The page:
Late Monday afternoon, President “Stable Genius” and his “very good brain” tweet-teased the Iran nuclear deal decision:
I will be announcing my decision on the Iran Deal tomorrow from the White House at 2:00pm.
— Donald J. Trump (@realDonaldTrump) May 7, 2018
“The ratings will be tremendous.”
This is one of the big geopolitical overhangs for markets right now and pretty much everyone on God’s green earth has implored Trump not to throw caution to the wind by abandoning this deal.
But if there’s anything Trump cares about almost as much as himself, it’s undoing anything and everything Obama accomplished, without regard for the consequences. That’s evident in virtually everything Trump does, but the overriding desire to wipeout Obama’s legacy is most clearly exemplified in the quixotic tilt at the ACA windmill and the incessant threats to pull the U.S. out of the Iran deal which, Trump says, is the worst deal in history with the possible exception of any other deal the country has ever entered into prior to his presidency.
Obviously the risks to crude were to the upside ahead of Trump’s announcement. Late last month, Emmanuel Macron and Angela Merkel reluctantly paid a visit to Washington in an effort to try and talk some sense into the administration, but all they got for their trouble were accusations of bad dandruff and an embarrassing press conference, respectively.
“It now seems more likely that the US will pull out of the agreement following the appointment of Iran hawks Pompeo and Bolton,” Barclays reminds you, adding that “the resumption of US sanctions could take 200-600kb/d of crude out of the market, but its effect depends on the definition of what products are under sanction, enforcement mechanisms, the implementation date, and Iran’s crude storage and blending decisions.”
Don’t expect the market to care about the details in the very near-term. Geopolitics have trumped (get it?) the rising dollar when it comes to crude and that seems likely to continue at least until there’s more clarity on what the relationship between Washington and Tehran is likely to be after this week. On Monday, WTI broke through $70 for the first time since 2014:
In what’s either an example of the market’s penchant for buying the rumor and then selling the news or else an example of rampant confusion, oil careened lower on Monday afternoon following Trump’s tweets and also amid a series of headlines from Barak Ravid of Israel’s Channel 10 who, in his own tweets, said French, British, and German diplomats were nearing an agreement with U.S. negotiators on a possible deal designed to convince Trump not to withdraw:
As a reminder, Rouhani said the following live on Iranian state TV on Sunday:
If America leaves the nuclear deal, this will entail historic regret for it.
Over the weekend, the Observer reported that Trump “hired an Israeli private intelligence agency to orchestrate a ‘dirty ops’ campaign against key individuals from the Obama administration who helped negotiate with Iran.” That news comes days after Netanyahu’s “Iran lied big time” presentation appeared to give Trump the pretext he needs. In an Op-Ed for The New York Times, U.K. Foreign Secretary Boris Johnson called a possible decision to abandon the deal “a mistake”.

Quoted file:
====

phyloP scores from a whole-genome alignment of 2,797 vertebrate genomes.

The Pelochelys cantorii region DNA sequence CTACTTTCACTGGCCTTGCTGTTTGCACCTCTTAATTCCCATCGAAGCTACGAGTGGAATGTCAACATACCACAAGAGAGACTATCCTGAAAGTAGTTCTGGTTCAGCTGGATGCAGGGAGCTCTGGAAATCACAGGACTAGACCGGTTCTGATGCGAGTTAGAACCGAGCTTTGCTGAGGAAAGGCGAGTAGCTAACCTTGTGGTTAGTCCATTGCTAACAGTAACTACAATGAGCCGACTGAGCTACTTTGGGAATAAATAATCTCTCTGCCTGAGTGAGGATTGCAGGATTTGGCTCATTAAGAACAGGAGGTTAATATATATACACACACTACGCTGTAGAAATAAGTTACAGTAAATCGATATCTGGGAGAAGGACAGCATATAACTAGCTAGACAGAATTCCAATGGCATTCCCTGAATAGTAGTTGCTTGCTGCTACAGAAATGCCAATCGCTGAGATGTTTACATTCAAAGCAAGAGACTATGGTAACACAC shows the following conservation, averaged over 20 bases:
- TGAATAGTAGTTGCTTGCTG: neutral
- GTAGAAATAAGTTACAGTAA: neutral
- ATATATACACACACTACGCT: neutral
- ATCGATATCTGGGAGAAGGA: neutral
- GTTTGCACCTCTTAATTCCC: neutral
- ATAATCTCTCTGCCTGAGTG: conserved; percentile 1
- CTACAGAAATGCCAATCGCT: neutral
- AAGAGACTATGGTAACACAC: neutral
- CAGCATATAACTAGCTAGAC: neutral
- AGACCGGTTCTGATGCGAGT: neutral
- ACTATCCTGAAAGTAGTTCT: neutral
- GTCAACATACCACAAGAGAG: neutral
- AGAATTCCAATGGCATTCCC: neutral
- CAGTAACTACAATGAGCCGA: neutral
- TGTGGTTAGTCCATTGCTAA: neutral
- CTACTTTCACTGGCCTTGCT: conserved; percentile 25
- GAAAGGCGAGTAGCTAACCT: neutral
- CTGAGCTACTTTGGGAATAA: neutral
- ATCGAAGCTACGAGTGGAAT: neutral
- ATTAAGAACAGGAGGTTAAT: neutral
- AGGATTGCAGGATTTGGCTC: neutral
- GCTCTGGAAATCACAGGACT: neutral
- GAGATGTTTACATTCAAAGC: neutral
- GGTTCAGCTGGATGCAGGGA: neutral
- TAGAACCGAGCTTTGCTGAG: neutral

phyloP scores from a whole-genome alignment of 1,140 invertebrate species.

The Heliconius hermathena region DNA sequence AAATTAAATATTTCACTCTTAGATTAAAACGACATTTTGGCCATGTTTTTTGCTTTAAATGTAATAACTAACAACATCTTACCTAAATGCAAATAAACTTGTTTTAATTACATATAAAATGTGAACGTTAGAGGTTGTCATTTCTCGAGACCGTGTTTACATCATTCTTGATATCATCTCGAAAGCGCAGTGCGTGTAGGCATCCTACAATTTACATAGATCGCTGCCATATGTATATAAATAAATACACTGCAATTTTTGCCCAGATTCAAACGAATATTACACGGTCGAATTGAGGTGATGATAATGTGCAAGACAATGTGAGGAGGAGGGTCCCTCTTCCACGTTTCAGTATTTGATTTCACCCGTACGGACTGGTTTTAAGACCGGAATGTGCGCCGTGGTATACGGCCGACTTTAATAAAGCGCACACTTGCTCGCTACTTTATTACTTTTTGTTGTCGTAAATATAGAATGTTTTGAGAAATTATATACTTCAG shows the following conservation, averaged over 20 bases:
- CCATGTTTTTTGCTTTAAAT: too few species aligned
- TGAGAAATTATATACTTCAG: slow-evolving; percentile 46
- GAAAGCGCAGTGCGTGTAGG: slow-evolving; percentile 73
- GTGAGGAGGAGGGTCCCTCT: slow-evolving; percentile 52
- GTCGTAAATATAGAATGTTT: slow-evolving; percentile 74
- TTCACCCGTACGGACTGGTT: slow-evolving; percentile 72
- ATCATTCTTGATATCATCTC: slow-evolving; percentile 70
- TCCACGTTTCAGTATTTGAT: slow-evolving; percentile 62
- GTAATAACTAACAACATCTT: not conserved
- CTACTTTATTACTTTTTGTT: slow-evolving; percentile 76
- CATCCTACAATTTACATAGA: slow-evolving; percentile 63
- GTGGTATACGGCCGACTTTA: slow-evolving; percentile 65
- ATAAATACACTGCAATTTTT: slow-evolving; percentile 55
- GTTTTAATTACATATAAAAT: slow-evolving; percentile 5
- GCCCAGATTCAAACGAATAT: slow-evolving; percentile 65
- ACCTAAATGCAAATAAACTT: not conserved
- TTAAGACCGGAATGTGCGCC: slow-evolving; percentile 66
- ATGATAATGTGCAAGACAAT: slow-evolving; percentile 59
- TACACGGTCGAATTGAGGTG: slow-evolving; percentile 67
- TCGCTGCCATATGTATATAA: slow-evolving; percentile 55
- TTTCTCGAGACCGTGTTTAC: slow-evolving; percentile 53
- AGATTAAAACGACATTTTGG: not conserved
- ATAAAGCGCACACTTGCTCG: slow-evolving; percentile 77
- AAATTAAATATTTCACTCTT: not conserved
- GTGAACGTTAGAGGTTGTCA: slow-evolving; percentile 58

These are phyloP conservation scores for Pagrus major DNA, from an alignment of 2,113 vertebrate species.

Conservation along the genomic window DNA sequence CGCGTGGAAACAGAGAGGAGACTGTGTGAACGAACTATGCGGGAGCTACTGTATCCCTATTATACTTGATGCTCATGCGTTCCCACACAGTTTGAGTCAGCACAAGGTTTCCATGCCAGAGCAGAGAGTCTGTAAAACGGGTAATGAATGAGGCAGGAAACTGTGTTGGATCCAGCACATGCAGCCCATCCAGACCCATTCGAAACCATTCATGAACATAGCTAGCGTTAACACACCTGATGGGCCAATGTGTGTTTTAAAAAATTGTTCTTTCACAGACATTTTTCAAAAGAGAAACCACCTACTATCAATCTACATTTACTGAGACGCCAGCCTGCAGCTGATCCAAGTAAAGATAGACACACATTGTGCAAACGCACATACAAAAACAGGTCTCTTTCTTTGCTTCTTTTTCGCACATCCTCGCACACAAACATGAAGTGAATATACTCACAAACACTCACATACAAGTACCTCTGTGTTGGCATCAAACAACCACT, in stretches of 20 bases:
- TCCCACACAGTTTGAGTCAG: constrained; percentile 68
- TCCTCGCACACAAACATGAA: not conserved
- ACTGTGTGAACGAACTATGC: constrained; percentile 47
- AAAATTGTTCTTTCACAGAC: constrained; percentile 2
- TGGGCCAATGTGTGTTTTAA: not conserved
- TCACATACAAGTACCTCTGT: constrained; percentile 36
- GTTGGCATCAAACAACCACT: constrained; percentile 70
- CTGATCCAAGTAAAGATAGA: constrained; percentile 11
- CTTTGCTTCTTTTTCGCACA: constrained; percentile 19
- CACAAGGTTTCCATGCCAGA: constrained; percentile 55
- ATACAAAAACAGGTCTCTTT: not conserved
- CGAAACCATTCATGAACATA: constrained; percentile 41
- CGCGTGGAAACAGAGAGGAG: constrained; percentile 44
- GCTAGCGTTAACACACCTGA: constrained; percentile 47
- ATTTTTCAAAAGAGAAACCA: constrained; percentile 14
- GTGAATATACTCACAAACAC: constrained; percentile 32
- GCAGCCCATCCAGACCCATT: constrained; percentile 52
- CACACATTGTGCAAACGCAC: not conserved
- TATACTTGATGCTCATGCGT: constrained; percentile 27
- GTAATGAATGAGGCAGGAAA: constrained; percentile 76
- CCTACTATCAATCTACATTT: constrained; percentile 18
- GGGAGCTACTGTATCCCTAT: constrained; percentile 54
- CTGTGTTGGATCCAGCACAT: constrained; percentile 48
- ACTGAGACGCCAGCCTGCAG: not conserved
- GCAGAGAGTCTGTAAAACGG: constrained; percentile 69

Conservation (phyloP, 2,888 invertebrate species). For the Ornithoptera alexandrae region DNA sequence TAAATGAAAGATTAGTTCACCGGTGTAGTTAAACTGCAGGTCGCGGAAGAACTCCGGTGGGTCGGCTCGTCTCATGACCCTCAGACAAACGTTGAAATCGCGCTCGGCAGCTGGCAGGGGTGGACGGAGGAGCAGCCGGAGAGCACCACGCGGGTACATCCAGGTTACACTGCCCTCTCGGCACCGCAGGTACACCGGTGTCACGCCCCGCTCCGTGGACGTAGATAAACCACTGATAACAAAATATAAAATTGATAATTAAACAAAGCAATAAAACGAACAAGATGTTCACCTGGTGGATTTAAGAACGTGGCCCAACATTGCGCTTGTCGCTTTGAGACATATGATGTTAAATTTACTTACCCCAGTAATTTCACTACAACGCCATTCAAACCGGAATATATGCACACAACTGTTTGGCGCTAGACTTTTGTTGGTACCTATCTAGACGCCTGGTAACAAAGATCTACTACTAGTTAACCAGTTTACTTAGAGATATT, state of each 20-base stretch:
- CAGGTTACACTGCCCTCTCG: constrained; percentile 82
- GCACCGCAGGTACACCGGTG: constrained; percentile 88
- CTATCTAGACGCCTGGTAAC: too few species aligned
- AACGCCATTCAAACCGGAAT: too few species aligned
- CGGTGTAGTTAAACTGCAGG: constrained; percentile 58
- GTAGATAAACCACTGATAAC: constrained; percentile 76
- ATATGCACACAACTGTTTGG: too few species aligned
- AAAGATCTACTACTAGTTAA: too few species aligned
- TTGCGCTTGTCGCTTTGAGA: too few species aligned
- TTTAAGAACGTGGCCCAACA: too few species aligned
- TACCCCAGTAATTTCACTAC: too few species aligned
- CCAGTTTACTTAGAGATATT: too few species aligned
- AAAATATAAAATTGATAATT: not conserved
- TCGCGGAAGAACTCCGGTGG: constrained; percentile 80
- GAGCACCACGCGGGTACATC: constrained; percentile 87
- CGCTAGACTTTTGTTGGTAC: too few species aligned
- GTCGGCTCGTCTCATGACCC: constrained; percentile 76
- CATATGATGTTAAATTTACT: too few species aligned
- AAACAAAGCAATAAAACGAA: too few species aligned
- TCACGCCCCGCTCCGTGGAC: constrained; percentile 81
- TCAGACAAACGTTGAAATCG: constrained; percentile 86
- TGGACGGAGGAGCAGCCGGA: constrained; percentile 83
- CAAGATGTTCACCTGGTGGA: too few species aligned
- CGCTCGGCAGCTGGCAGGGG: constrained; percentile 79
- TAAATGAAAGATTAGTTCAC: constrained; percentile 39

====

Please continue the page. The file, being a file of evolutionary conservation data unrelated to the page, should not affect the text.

So that’s the backdrop for Tuesday’s big announcement and on Monday evening, Barclays was out with an exhaustive note detailing what Trump’s options are and what the likely ramifications are for oil and FX under various scenarios. Because irony is dead and buried in the post-Trump world, the lead analyst on the note is the bank’s Michael Cohen (not that Michael Cohen).
First of all, here’s a timeline of the deal:
Barclays reminds you of how profoundly unrealistic this whole effort is on Trump’s part both in terms of how nebulous his demands are and also considering that there’s really no plan in place as far as how to go about negotiating a “better” deal. To wit:
The Trump administration has argued that the deal fails to address the full spectrum of threats from the Iranian government. In January 2018, Trump outlined his Iran strategy, further criticized the deal, and threatened to withdraw unless the Congress and allies “fix the terrible flaws.” He said, “This is a last chance,” and specifically demanded:
- The indefinite extension of uranium enrichment caps, which mostly expire by 2025-30, commonly known as sunset clauses.
- Authority for international inspectors to have “anytime, anywhere” inspections. Currently, only declared sites are permitted and can be inspected immediately. For other, non-declared sites, Iran has to object to the validity of the demand, or grant access within 24 hours.
- Inseparability between long-range missile and nuclear weapons programs. Incorporate “severe sanctions” against Iran for developing and testing long-range ballistic missiles.
- More stringent verification provisions and countering Iranian influence in the region.